Heat suppliers to properties connected to heat networks will be required to retrofit heat metering devices, where it is cost-effective and technically feasible to do so, by September 2022. They must also bill individual consumers based on their actual energy consumption.
This is as a result of an announcement of amendments to the Heat Network (Metering and Billing) Regulations on 6 November,
Within just 12 months (by November 2021), heat suppliers must have completed initial assessments to classify their buildings according to the legislation and show which meter type they will install.
The legislation, which comes into force on 27 November, 2020, is estimated to affect between 84,000 and 97,000 properties in the UK, with the aim of facilitating fairer billing, reduced energy consumption and heating system efficiency improvements. It has been law to install heat meters in new build heat network properties since 2014.
Insite Energy, a provider of heat network metering, billing and payment services, advises heat suppliers avoid any delay in planning for the financial, operational and resource implications of achieving compliance.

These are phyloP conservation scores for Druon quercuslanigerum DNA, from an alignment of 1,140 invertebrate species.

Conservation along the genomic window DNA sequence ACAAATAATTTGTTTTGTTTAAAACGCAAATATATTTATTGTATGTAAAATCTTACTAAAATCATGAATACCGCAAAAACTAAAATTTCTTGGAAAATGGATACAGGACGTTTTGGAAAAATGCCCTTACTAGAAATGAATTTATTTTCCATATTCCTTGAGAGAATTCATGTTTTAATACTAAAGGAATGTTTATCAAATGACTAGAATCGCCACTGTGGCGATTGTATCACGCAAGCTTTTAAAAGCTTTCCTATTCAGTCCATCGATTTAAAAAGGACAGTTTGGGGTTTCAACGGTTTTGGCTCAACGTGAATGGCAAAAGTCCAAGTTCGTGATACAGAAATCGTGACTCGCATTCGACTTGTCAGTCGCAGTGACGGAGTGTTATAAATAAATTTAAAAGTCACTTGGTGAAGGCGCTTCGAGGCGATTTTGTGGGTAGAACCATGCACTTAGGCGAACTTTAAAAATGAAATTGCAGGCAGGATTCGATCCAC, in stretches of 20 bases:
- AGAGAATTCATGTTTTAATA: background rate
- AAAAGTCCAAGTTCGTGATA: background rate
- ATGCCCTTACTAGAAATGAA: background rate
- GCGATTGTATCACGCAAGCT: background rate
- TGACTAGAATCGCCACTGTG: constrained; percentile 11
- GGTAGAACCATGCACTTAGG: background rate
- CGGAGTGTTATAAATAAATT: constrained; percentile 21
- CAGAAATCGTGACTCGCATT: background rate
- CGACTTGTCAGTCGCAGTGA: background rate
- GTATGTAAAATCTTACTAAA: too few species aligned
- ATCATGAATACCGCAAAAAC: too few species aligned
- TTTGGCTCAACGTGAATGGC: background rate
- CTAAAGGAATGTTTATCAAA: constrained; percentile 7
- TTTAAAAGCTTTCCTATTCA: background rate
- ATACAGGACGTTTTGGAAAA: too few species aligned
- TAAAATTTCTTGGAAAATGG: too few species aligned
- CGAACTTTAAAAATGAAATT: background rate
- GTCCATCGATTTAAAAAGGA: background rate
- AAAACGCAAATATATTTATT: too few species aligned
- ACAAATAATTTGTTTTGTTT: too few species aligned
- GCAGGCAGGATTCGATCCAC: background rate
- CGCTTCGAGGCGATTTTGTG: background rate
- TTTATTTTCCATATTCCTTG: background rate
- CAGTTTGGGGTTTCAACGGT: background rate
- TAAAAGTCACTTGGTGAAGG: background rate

“It is good news that the Government has extended its proposed six-month implementation timeframe to 21 months, although it is still ambitious and we recommend landlords make early assessments of their building portfolio,” said Insite Energy’s managing director, Anthony Coates-Smith. “The sooner you know the extent to which your estate is affected by the regulations, the longer you have to understand and specify the different technologies on offer. Heat metering is not something to rush. It may, for example, save money in the long term to undertake complementary metering and heat network upgrades, such as the installation of low-cost pay-as-you-go solutions, at the same time as the mandated work. We’ve seen in the past how hasty and purely Capex-focussed purchasing decisions can result in equipment lasting just five years before it all needs replacing,” said Mr Coates-Smith.
Financing retrofit work is a concern among Insite Energy’s clients, despite the regulations’ feasibility assessment, which is designed to ensure only properties with a maximum 10-year payback period for the cost of the metering works are affected. “We’ve been waiting for this legislation for some years, and even though the cost of implementation can be spread over two financial years, it will still come to many as an inconvenient and unbudgeted surprise,” continued Mr Coates-Smith. “Our message to landlords and residents’ organisations is, if you don’t have the funds or have other financial pressures, we can help with financing.”
“Where technical and cost assessments and remedial installations, are required, we urge heat suppliers to select only experienced contractors with suitable references in the field of installing heat metering and meter reading solutions. Aim to get it right first time,” concluded Mr Coates-Smith.
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